It’s a super fun place to hang out, learn, read, and see my weirdness in its true form.

And I’m starting up a brand new, adult paranormal set at a Maine campground. You can read the first chapter here.

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Writing Tip Wednesday: Finding Your Big Wonder

The Big Wonder

So, stories tend to need that internal motivator/quest/motivation to keep their plot chugging forward and to keep the reader engaged. As you know, I talk about desire lines way too much, which are all about the emotional through-line for the characters in our stories, but another way to think about the internal motivation is to think of it as the Big Wonder or Big Question. 

Tom French calls this the engine of the story. And it’s these questions that make the readers keep reading.

In a mystery, it’s obvious: Who did it?

In a thriller, it’s usually: Will they survive?

In a romance, it’s often: Will they bang and will they bang forever?

Or it can be a how question. How will Captain America stop Hydra because you know he will.

How will the people in those 50 Shades books hook up now because you know they will. 

Those essential plot questions keep us reading and going because humans like answers. We like winners and losers and to know things in definite ways. That’s why sports are so popular. Almost always, one team loses or one person wins. 

But back to stories. 

When you are writing, not only do you have the big plot, you oftten have subplots and their questions, which are like the baby engines that keep the story edging forward. They are like back-up generators, I guess. I’m not the best with mechanical allusions, honestly. Sorry!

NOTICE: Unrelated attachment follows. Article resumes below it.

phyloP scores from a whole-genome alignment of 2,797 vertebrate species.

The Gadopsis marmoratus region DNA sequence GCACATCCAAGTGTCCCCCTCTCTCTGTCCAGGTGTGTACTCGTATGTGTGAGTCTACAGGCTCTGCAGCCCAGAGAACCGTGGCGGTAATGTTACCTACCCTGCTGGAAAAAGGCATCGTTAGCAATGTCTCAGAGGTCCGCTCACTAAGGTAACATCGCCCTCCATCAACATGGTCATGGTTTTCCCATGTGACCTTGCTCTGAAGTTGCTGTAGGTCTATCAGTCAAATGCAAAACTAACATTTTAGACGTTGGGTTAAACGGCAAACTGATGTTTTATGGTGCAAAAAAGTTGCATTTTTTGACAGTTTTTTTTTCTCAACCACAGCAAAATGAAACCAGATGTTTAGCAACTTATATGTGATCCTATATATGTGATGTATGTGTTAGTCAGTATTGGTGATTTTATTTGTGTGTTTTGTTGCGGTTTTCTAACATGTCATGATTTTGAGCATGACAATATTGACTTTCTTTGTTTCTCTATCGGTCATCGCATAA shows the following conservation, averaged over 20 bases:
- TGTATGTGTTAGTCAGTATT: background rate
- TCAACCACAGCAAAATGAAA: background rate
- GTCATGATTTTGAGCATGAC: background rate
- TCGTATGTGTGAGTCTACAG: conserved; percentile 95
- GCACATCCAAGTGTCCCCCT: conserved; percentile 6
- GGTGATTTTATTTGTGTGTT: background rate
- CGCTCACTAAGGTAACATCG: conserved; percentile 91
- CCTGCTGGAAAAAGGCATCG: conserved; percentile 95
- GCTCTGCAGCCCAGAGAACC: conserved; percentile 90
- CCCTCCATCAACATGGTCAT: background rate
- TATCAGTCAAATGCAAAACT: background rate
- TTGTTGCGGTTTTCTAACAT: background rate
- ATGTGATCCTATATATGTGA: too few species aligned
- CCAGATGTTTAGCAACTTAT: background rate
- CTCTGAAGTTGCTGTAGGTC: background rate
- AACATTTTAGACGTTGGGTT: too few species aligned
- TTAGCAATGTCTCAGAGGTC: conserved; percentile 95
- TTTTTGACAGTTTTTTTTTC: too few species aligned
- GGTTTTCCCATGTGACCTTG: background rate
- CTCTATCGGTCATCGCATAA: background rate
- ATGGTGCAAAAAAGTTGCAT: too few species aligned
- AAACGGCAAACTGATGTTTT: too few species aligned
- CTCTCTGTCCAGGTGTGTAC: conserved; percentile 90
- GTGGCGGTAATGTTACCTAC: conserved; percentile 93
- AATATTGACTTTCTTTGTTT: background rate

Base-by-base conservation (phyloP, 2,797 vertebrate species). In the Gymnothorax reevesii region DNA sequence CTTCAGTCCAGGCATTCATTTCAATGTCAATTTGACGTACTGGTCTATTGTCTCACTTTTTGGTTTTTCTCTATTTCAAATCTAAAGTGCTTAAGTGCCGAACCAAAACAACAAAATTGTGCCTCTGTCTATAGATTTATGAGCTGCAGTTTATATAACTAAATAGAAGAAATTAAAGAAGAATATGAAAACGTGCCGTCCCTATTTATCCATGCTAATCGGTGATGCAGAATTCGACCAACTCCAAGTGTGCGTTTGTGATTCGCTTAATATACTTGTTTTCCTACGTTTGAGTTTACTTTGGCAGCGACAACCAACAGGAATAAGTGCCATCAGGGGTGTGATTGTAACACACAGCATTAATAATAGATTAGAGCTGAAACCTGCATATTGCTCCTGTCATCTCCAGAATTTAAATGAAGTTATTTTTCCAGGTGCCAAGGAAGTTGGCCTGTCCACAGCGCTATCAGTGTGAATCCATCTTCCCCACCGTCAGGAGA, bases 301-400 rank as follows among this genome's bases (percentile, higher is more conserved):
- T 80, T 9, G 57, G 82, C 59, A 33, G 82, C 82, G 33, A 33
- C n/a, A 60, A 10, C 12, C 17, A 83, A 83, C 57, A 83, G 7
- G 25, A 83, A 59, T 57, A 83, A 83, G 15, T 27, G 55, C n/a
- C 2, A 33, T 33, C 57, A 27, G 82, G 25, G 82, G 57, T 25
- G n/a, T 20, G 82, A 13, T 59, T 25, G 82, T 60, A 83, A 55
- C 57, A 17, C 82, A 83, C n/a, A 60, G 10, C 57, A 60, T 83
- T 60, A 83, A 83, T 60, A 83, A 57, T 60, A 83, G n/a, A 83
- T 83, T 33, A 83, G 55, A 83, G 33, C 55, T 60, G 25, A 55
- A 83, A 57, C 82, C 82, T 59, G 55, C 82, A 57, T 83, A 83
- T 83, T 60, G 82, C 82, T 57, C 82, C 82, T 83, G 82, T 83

In each subplot, there has to be something important at stake. If you have a book, divided by two narrators of equal importance, they each need to have a question that happens in their story and a stake. 

So, a good thing to do is to look at your story that you’re working on and ask yourself: 

Is there a big question going on right here? 

Is the answer super obvious? 

If the answer is super obvious, will the how of what happens be a wee bit less super obvious? 

If you have subplots, do those have questions, too? 

Good luck writing, writers! 

And if you think about your life, does it have those big wonders? Are you moving towards the things that motivate you? Do you already hold them in your hands? Do they shine through everything you do? You’re the hero of your own story so make sure that you’re going towards those big wonders, too.


WHERE TO FIND OUR PODCAST, DOGS ARE SMARTER THAN PEOPLE.

The podcast link if you don’t see it above. Plus, it’s everywhere like Apple Music, iTunesStitcherSpotify, and more. Just google, “DOGS ARE SMARTER THAN PEOPLE” then like and subscribe.

Join the 233,000 people who have downloaded episodes and marveled at our raw weirdness. You can subscribe pretty much anywhere.

Last week’s episode.

Last week’s bonus episode with Anne Marie Pace, author of Vampirina Ballerina.

COME WRITE WITH ME! 

I coach, have a class, and edit things. 


NEW BOOK OF AWESOME

I have a new book out!!!!!! It’s an adult mystery set in the town where we live, which is Bar Harbor, Maine. You can order it here. And you totally should. 

And if you click through to this link, you can read the first chapter! 

And click here to learn about the book’s inspiration and what I learned about myself when I was writing it.